Study identifies emission of sounds in species previously considered mute

- Advertisement -

If you listen carefully, your pet tortoise might have something to tell you.

a new study published in Nature Communications identified sounds made by 53 species, many of which were previously thought to be mute. Fifty of the species were tortoises, with tuataras (a type of reptile found in New Zealand), caecilians (a limbless amphibian) and the South American lungfish completing the group.

- Advertisement -

Gabriel Jorgewich-Cohen, lead researcher for the publication and a doctoral student at the University of Zurich, told CNN that the idea for the research was born when he read about a project in the Brazilian Amazon rainforest.

In 2014, one study found that South American giant tortoises found in the Amazon use vocal communication to talk to each other — including calling for their young.

- Advertisement -

Hearing mother tortoises calling for their young made Jorgewich-Cohen “super interested” in identifying more turtle noises, he said. “I thought maybe there were more turtles out there making sounds.”

The biologist then began to collaborate with a professor who developed specialized sound equipment for underwater recording. He started at home, recording his own pet turtles. “At first, I didn’t expect to find anything,” he said.

But contrary to his expectations, he “found a lot of sounds,” he said.

The idea soon expanded into a larger research project. “The idea was to focus on animals that are commonly, historically, considered non-vocal,” he said. “I wanted to dig deeper into reporting these animals that are not known to vocalize and try to understand that in the big picture.”

Each species was recorded for at least 24 hours. Audio recordings include click, chirp, hiss and purr.

He added tuataras after speaking with a reptile expert from New Zealand who said she heard the animals making sounds during fieldwork. The audio recordings used in the research document the tuatara’s distinctive cracked vocalizations.

The sounds made by the Cecilias were especially unexpected, he said. “I was very surprised to find that they make sounds often and in a very funny way,” he said. Cecilia’s recordings sometimes sound like a purr and sometimes like a loud burp.

He was also surprised by the wide repertoire of some species: some turtles “make many different types of sounds”. Others, although they had a more limited vocabulary, “wouldn’t stop talking”, often repeating the same sounds.

And the research may have broader implications for our understanding of biology. Historically, “the main hypothesis was that the sounds made by frogs, birds and mammals came from different evolutionary origins,” explained Jorgewich-Cohen. This phenomenon is known as convergent evolution, when species adapt in similar ways even though they have different origins.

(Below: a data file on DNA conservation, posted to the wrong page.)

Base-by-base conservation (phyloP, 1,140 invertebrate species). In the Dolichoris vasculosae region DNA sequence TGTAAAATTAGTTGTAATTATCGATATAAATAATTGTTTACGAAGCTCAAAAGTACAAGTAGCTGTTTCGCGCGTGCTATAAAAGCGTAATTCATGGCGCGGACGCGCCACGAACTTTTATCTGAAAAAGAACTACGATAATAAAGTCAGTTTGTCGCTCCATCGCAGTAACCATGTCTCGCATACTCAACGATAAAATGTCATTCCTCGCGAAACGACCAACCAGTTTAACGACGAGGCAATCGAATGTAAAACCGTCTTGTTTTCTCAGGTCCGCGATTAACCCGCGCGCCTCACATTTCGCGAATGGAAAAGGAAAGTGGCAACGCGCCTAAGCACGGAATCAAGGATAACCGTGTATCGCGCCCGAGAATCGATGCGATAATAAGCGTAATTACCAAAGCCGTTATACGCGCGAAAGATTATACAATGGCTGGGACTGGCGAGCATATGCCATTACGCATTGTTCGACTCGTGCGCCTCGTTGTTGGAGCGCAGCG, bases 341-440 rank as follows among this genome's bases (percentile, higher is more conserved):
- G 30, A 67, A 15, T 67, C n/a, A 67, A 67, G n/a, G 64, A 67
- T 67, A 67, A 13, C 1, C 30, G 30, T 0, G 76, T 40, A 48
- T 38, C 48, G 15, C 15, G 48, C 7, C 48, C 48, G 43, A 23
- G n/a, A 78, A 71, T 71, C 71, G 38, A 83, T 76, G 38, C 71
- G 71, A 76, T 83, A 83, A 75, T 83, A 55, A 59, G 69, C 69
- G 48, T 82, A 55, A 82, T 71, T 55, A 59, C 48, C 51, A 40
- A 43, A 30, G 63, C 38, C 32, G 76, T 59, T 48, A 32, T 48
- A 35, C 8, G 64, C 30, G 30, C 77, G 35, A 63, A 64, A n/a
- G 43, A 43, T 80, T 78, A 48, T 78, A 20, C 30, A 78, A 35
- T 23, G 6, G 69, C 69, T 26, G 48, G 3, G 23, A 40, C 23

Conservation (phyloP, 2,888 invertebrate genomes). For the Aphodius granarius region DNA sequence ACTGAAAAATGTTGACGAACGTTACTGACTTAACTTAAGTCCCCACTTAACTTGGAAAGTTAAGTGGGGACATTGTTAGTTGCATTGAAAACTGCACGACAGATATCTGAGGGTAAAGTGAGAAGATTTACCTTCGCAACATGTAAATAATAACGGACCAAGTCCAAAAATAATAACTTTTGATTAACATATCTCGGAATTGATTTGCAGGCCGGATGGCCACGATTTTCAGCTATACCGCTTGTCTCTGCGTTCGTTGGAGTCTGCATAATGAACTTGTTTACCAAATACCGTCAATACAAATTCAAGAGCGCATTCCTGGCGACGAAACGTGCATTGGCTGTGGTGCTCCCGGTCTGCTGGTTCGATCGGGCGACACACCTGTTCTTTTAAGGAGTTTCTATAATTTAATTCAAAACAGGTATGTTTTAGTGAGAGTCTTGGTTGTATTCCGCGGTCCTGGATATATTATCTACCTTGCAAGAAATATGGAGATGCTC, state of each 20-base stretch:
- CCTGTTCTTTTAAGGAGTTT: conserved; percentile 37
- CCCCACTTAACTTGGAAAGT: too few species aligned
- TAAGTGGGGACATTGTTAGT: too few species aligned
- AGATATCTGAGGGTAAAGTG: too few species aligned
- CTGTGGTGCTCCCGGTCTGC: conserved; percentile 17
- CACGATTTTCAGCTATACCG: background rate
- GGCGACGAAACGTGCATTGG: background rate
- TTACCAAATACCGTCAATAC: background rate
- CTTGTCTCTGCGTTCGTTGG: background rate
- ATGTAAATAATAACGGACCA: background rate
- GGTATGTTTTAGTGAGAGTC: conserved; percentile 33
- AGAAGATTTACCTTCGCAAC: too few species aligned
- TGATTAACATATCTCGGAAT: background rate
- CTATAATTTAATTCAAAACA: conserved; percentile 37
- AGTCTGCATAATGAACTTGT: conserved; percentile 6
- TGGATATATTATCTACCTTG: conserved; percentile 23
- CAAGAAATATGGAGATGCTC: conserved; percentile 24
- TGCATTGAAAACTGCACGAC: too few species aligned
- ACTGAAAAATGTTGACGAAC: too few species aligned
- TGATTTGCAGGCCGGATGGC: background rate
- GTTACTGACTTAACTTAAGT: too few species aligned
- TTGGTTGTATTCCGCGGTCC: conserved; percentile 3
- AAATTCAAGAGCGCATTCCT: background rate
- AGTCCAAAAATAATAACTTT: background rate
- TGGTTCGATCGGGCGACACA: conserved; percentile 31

But the extended evolutionary family tree constructed by the Jorgewich-Cohen research team suggests that the ability to produce sounds “comes from a single source,” he said. The article states that vocal communication must be as old as the last common ancestor of choanate vertebrates (vertebrates with lungs), approximately 407 million years old.

animal communication

In addition to recording 53 species, Jorgewich-Cohen and her team also used an acoustic communication dataset published by University of Arizona professor of ecology and evolutionary biology John Wiens and Zhuo Chen. at Nature Communications in 2020.

Wiens, who was not consulted for the Jorgewich-Cohen study, told CNN that more research is needed to establish the common origins of vocal communication.

Jorgewich-Cohen’s research only shows that turtles and other species are making sounds — not that they are using those sounds to communicate, he said. In the article, Jorgewich-Cohen and her team wrote that “the presence of a complex repertoire (presence of several different sounds and/or harmonic calls)” indicated “communicative meaning”.

Establishing that sounds are indeed meaningful communication will require more research, Wiens said. He pointed to breeding experiments, such as when researchers play back recordings of two different male frogs for a female to see what attracts her the most.

Experiments like these provide more significant evidence that sounds are actually used for communication, according to Wiens.

And the criteria for what the scientists identified as acoustic communication were unclear, he said. “In some of these cases, it’s hard to tell they’re making sounds,” said Wiens.

Still, the paper is helpful in showing that the animal world is actually more chatty than scientists previously thought.

“They documented more things making sounds than people had previously realized,” said Wiens. “This is the first step.”

The next step should be to implement breeding experiments and other tests “to find out if they have acoustic communication or not,” he said.

Going forward, Jorgewich-Cohen says he hopes to decipher what the turtles are really saying to each other — if anything.

“In most cases, we just know they are making sounds. We don’t know what they mean,” he said.

And “besides, I’d like to understand a little bit about their ability to cognition — how they think, more than really what sounds mean.”

In addition, understanding the role that sound plays in turtles’ lives can help contribute to conservation efforts.

“Turtles are the second most endangered vertebrate group, after primates,” he said. “When we think about conservation, we never considered human noise as a source of problems, and I think maybe now we should start to consider it, rethinking how we do conservation.”

Source: CNN Brasil

- Advertisement -

LEAVE A REPLY

Please enter your comment!
Please enter your name here

Hot Topics

Related Articles